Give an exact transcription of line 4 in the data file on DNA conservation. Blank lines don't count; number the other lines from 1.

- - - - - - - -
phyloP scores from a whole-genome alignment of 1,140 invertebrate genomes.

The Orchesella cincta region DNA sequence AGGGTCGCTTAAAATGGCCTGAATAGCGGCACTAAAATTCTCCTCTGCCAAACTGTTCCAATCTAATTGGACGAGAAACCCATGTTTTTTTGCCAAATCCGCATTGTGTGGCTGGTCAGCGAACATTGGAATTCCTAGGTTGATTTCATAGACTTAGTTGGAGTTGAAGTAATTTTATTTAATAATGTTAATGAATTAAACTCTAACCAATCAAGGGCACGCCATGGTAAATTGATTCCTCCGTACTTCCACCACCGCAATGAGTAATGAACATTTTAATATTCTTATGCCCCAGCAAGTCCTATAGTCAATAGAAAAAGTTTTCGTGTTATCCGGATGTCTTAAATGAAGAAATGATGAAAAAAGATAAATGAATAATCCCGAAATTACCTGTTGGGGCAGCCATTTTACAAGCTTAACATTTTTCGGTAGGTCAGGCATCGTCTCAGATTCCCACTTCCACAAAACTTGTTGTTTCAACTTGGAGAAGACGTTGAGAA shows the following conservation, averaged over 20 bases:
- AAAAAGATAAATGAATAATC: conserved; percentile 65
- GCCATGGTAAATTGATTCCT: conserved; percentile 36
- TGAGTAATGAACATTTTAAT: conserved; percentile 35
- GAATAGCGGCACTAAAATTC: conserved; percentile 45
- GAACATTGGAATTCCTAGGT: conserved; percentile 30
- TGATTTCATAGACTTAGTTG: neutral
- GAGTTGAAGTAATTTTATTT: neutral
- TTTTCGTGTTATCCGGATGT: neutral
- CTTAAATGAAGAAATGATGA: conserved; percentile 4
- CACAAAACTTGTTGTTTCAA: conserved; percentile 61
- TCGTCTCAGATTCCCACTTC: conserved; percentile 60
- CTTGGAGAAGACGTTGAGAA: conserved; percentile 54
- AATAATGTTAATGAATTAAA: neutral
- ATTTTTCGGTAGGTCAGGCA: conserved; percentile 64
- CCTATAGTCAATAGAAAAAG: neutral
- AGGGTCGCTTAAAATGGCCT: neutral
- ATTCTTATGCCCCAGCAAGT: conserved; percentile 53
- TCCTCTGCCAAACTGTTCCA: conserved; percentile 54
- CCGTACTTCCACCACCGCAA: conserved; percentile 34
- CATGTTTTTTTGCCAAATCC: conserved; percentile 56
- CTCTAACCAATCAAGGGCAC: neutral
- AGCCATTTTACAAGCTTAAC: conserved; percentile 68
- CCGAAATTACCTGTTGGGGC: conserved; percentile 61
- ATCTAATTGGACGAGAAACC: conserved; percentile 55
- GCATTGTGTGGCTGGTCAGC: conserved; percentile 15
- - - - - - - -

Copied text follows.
- GCCATGGTAAATTGATTCCT: conserved; percentile 36